Ombudsman Charles Pillai says resources will nail those who set up con investment schemes
Financial Services ombudsman, Charles Pillai, wants more resources to be put into apprehending people who set up bogus investment schemes.
Pillai's office has witnessed a significant growth in complaints relating to financial scam investments and he has called on auditors to ensure suspected irregularities are swiftly acted on.
Scams ranging from bogus share offerings to risky offshore forex investment schemes swallowed large sums of money and impacted poorly on the image of the financial services industry.
Speaking at the launch of the 2006-2007 annual report of the office of the Ombud for Financial Services Providers, Pillai said the Global Investments case shows that investors were swindled out of about R85million.
Seven other cases involving Leaderguard Spot Forex saw investors lose an estimated R300million.
One of these cases prompted an invitation to Pillai to address Parliament's portfolio committee on finance to explain the determination.
"The committee heard that fraudulent investment schemes had to be stopped.
"This could only be done if more resources and effort were applied in preventing such schemes from entering the system and if there was effective prosecution of such white-collar crime," Pillai said.
While the Financial Advisory and Intermediary Services (Fais) ombud can pronounce on broker conduct where it involves investments in such scams, Pillai said those responsible for starting the schemes usually escaped.
In a foreword to the annual report, Finance Minister Trevor Manuel also expressed concern about the increase in bad practices by financial services providers.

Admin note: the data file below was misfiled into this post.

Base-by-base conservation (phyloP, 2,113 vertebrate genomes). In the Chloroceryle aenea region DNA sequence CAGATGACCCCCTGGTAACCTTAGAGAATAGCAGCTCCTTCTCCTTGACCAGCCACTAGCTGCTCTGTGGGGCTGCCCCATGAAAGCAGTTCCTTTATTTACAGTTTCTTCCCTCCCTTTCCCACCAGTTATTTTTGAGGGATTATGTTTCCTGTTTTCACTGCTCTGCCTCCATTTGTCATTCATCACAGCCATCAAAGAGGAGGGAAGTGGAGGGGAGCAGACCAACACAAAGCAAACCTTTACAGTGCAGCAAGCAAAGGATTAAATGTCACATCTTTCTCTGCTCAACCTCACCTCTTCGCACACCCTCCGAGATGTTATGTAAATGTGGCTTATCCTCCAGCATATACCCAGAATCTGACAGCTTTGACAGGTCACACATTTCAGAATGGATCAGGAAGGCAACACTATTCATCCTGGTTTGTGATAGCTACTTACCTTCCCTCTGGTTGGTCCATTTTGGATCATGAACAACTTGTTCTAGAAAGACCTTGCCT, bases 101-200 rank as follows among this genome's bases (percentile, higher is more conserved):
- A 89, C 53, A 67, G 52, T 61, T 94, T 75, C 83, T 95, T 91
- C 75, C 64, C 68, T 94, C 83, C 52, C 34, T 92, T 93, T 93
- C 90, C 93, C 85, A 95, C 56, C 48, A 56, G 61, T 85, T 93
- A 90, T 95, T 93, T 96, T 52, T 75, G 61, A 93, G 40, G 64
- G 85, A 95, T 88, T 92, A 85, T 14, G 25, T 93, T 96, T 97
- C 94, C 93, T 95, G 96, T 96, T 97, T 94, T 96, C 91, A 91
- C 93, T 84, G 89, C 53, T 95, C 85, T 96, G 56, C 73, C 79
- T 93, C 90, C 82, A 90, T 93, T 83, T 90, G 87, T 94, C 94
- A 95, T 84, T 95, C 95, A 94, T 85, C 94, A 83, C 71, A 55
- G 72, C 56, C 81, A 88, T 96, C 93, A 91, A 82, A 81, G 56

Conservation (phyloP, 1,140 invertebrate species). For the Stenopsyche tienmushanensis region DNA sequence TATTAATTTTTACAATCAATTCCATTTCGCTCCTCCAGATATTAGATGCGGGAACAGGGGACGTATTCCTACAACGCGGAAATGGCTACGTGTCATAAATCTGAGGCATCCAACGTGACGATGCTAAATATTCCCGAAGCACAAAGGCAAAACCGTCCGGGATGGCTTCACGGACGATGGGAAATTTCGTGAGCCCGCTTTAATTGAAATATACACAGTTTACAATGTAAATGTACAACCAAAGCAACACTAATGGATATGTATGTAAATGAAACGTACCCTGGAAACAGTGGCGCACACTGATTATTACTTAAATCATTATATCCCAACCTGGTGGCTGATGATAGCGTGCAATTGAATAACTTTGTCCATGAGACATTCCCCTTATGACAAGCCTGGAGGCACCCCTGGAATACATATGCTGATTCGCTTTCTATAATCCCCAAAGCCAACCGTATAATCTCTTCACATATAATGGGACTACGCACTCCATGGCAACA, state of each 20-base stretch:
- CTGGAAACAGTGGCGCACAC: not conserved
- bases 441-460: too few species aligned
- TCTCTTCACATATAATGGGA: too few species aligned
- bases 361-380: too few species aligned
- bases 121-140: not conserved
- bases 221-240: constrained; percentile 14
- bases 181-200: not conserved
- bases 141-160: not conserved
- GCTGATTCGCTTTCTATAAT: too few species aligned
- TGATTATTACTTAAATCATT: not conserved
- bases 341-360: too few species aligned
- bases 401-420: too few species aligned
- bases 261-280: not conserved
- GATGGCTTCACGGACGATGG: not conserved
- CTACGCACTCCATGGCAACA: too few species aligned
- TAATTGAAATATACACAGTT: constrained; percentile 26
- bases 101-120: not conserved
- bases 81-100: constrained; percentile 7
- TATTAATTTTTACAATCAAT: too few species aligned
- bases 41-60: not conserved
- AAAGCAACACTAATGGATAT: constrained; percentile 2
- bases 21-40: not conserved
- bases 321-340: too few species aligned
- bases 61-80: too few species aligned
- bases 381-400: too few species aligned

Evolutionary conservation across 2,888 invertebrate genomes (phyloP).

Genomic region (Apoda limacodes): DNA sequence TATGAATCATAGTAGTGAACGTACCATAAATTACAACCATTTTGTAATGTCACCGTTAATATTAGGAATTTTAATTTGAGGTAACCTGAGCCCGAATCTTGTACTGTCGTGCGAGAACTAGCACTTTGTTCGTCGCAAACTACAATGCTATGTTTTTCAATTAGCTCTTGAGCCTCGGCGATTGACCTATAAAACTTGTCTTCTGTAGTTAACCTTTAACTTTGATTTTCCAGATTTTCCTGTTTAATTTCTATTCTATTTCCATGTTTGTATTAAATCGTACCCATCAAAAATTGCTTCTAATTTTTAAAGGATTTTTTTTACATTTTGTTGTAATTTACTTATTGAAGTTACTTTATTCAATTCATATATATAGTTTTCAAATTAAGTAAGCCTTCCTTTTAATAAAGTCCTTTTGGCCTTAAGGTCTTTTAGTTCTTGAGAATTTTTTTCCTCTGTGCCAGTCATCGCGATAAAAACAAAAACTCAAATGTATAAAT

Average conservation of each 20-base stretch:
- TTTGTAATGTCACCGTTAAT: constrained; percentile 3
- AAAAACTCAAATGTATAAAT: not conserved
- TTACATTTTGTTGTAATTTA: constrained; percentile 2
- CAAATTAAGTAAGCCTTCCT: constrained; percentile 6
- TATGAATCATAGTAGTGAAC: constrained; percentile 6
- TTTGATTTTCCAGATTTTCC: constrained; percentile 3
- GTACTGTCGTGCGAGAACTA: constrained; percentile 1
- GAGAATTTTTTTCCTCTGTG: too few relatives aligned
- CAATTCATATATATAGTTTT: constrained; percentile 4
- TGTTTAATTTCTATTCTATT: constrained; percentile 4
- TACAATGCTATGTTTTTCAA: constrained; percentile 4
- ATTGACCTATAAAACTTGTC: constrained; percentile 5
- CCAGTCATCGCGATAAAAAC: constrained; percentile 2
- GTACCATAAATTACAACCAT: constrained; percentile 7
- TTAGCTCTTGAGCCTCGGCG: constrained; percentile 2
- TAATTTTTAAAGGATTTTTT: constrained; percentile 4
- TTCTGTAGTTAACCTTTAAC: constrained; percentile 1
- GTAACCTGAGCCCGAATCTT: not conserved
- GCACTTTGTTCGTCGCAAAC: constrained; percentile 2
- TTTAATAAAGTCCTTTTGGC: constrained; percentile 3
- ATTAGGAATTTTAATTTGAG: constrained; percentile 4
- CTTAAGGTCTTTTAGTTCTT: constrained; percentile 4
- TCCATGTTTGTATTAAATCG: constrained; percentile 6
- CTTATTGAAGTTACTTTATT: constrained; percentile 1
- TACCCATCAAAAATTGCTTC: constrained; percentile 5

Manuel said: "A challenge remains in that those not financially literate are often seen as a soft target for bogus schemes.
"Not only should the regulatory and prosecuting authorities deal harshly with vendors of such schemes, but a collective responsibility exists to promote consumer awareness," Manuel said.
In his report, Pillai said the office of the Fais ombud had become a "prominent beacon on the national financial services landscape".
Complaints and enquiries had risen by 18percent (3806 in 2005-2006 to 4484). The number of determinations grew from 11 to 15 and money returned to aggrieved consumers increased from R6,5million to R10million, according to the report.
Pillai said: "Noteworthy is the phenomenal increase in complaints that fell within the jurisdiction of the Fais ombud.
"This has increased from 666 in the 2005-2006 financial year to 1320 in the year under review, representing a 98percent increase.
"These are clear indications that the Fais ombud is recognised as a forum of choice for complainants who seek decisions based on sound legal reasoning while ensuring fairness and justice," said Pillai.
He complimented the willingness financial services providers to settle valid complaints.
"The willingness to settle - a challenge in the early stages of the office - is indicative of the impact of the jurisprudence already established by way of determinations issued as well as a greater respect for the independence and impartiality of the office of the Fais ombud."
Pillai said South Africa's growing black middle class, known as "Black Diamonds", would soon constitute significant consumers of financial services and products through changes in financial and social status.
"While this is a positive trend in our economic development, the concomitant adherence to the ideals envisaged in the Fais Act and the recent raft of consumer protection legislation, must be upheld."
Pillai said while the increased acceptance of the role of the office of the Fais ombud was appreciated, there was still a far greater road to travel in the quest for ensuring sincere commitment to consumer protection by rallying behind a common set of values that will uphold the integrity of the financial services industry.
"In my view, this can only be achieved through the establishment of a single, independent ombud scheme for the financial services industry."
Pillai said state-recognised sectoral ombudsmen would only prolong and exacerbate the confusion.
"Until there is a common independent platform for the resolution of disputes, the public will continue to be confused in what can only be described as a jurisdictional labyrinth or ombud market-place.
"The impetus to reach the goal of a simple, easily accessible, dispute resolution forum enjoying widespread trust and credibility must come from within the financial services industry. Only by doing so will the industry demonstrate commitment to the ethic of consumer protection and integrity in the financial services industry," said Pillai.